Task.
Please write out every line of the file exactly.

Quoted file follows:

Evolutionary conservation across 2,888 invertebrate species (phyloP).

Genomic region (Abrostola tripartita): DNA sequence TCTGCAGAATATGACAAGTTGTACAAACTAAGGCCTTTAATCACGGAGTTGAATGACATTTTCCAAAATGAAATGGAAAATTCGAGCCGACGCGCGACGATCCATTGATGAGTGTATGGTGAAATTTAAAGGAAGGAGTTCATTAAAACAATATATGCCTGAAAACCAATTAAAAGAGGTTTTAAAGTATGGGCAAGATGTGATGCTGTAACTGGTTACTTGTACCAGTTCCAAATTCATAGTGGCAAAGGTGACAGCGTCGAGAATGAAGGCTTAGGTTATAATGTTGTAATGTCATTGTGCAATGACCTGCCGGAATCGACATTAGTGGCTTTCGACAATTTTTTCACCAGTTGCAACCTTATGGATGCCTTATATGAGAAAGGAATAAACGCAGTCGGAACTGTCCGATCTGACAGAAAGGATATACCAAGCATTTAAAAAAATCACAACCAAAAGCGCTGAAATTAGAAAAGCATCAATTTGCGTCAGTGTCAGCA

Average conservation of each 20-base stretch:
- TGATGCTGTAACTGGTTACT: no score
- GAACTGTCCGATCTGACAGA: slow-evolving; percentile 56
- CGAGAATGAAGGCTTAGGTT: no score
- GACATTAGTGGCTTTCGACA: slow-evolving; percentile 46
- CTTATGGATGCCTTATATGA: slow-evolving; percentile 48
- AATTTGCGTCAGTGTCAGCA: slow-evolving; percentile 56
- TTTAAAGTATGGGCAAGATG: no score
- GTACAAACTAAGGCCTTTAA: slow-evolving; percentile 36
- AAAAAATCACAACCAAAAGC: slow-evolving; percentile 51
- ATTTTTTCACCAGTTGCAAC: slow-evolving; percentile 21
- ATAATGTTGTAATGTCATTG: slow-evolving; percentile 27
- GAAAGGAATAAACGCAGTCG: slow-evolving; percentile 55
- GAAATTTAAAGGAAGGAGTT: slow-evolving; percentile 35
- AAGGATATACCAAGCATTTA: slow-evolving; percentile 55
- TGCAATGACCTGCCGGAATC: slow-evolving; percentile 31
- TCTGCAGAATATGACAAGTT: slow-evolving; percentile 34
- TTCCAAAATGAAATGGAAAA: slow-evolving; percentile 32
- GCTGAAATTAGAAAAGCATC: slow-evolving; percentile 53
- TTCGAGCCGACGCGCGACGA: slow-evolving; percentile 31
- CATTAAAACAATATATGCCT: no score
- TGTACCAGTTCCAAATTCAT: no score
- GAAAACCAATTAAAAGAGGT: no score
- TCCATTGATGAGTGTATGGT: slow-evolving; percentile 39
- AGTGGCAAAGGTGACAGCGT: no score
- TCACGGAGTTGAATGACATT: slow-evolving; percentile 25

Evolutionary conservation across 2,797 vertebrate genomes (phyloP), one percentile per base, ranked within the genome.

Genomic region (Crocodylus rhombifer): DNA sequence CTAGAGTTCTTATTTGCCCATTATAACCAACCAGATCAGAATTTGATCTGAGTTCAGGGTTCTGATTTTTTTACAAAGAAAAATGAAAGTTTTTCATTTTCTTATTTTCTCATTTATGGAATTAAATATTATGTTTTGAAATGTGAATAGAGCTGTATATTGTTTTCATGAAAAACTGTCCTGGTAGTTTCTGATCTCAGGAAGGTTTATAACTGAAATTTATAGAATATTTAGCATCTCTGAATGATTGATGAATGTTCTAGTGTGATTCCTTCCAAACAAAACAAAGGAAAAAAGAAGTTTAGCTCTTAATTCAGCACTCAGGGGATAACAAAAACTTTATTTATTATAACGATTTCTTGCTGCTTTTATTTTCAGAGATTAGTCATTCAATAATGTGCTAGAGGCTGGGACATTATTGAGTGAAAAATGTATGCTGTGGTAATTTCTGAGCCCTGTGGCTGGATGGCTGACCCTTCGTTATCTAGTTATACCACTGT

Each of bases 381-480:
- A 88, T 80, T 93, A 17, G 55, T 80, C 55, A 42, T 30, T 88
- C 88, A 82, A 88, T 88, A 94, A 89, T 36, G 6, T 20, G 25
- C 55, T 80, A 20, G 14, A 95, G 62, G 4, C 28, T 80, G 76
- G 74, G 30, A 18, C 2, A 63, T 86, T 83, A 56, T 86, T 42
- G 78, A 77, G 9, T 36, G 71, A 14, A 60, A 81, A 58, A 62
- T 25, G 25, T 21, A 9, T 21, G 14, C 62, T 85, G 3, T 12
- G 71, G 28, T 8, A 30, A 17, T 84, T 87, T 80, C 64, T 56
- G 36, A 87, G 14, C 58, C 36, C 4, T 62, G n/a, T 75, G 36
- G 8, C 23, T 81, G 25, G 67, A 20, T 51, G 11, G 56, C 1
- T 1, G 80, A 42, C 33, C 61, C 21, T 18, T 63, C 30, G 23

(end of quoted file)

Evolutionary conservation across 2,888 invertebrate species (phyloP).

Genomic region (Abrostola tripartita): DNA sequence TCTGCAGAATATGACAAGTTGTACAAACTAAGGCCTTTAATCACGGAGTTGAATGACATTTTCCAAAATGAAATGGAAAATTCGAGCCGACGCGCGACGATCCATTGATGAGTGTATGGTGAAATTTAAAGGAAGGAGTTCATTAAAACAATATATGCCTGAAAACCAATTAAAAGAGGTTTTAAAGTATGGGCAAGATGTGATGCTGTAACTGGTTACTTGTACCAGTTCCAAATTCATAGTGGCAAAGGTGACAGCGTCGAGAATGAAGGCTTAGGTTATAATGTTGTAATGTCATTGTGCAATGACCTGCCGGAATCGACATTAGTGGCTTTCGACAATTTTTTCACCAGTTGCAACCTTATGGATGCCTTATATGAGAAAGGAATAAACGCAGTCGGAACTGTCCGATCTGACAGAAAGGATATACCAAGCATTTAAAAAAATCACAACCAAAAGCGCTGAAATTAGAAAAGCATCAATTTGCGTCAGTGTCAGCA

Average conservation of each 20-base stretch:
- TGATGCTGTAACTGGTTACT: no score
- GAACTGTCCGATCTGACAGA: slow-evolving; percentile 56
- CGAGAATGAAGGCTTAGGTT: no score
- GACATTAGTGGCTTTCGACA: slow-evolving; percentile 46
- CTTATGGATGCCTTATATGA: slow-evolving; percentile 48
- AATTTGCGTCAGTGTCAGCA: slow-evolving; percentile 56
- TTTAAAGTATGGGCAAGATG: no score
- GTACAAACTAAGGCCTTTAA: slow-evolving; percentile 36
- AAAAAATCACAACCAAAAGC: slow-evolving; percentile 51
- ATTTTTTCACCAGTTGCAAC: slow-evolving; percentile 21
- ATAATGTTGTAATGTCATTG: slow-evolving; percentile 27
- GAAAGGAATAAACGCAGTCG: slow-evolving; percentile 55
- GAAATTTAAAGGAAGGAGTT: slow-evolving; percentile 35
- AAGGATATACCAAGCATTTA: slow-evolving; percentile 55
- TGCAATGACCTGCCGGAATC: slow-evolving; percentile 31
- TCTGCAGAATATGACAAGTT: slow-evolving; percentile 34
- TTCCAAAATGAAATGGAAAA: slow-evolving; percentile 32
- GCTGAAATTAGAAAAGCATC: slow-evolving; percentile 53
- TTCGAGCCGACGCGCGACGA: slow-evolving; percentile 31
- CATTAAAACAATATATGCCT: no score
- TGTACCAGTTCCAAATTCAT: no score
- GAAAACCAATTAAAAGAGGT: no score
- TCCATTGATGAGTGTATGGT: slow-evolving; percentile 39
- AGTGGCAAAGGTGACAGCGT: no score
- TCACGGAGTTGAATGACATT: slow-evolving; percentile 25

Evolutionary conservation across 2,797 vertebrate genomes (phyloP), one percentile per base, ranked within the genome.

Genomic region (Crocodylus rhombifer): DNA sequence CTAGAGTTCTTATTTGCCCATTATAACCAACCAGATCAGAATTTGATCTGAGTTCAGGGTTCTGATTTTTTTACAAAGAAAAATGAAAGTTTTTCATTTTCTTATTTTCTCATTTATGGAATTAAATATTATGTTTTGAAATGTGAATAGAGCTGTATATTGTTTTCATGAAAAACTGTCCTGGTAGTTTCTGATCTCAGGAAGGTTTATAACTGAAATTTATAGAATATTTAGCATCTCTGAATGATTGATGAATGTTCTAGTGTGATTCCTTCCAAACAAAACAAAGGAAAAAAGAAGTTTAGCTCTTAATTCAGCACTCAGGGGATAACAAAAACTTTATTTATTATAACGATTTCTTGCTGCTTTTATTTTCAGAGATTAGTCATTCAATAATGTGCTAGAGGCTGGGACATTATTGAGTGAAAAATGTATGCTGTGGTAATTTCTGAGCCCTGTGGCTGGATGGCTGACCCTTCGTTATCTAGTTATACCACTGT

Each of bases 381-480:
- A 88, T 80, T 93, A 17, G 55, T 80, C 55, A 42, T 30, T 88
- C 88, A 82, A 88, T 88, A 94, A 89, T 36, G 6, T 20, G 25
- C 55, T 80, A 20, G 14, A 95, G 62, G 4, C 28, T 80, G 76
- G 74, G 30, A 18, C 2, A 63, T 86, T 83, A 56, T 86, T 42
- G 78, A 77, G 9, T 36, G 71, A 14, A 60, A 81, A 58, A 62
- T 25, G 25, T 21, A 9, T 21, G 14, C 62, T 85, G 3, T 12
- G 71, G 28, T 8, A 30, A 17, T 84, T 87, T 80, C 64, T 56
- G 36, A 87, G 14, C 58, C 36, C 4, T 62, G n/a, T 75, G 36
- G 8, C 23, T 81, G 25, G 67, A 20, T 51, G 11, G 56, C 1
- T 1, G 80, A 42, C 33, C 61, C 21, T 18, T 63, C 30, G 23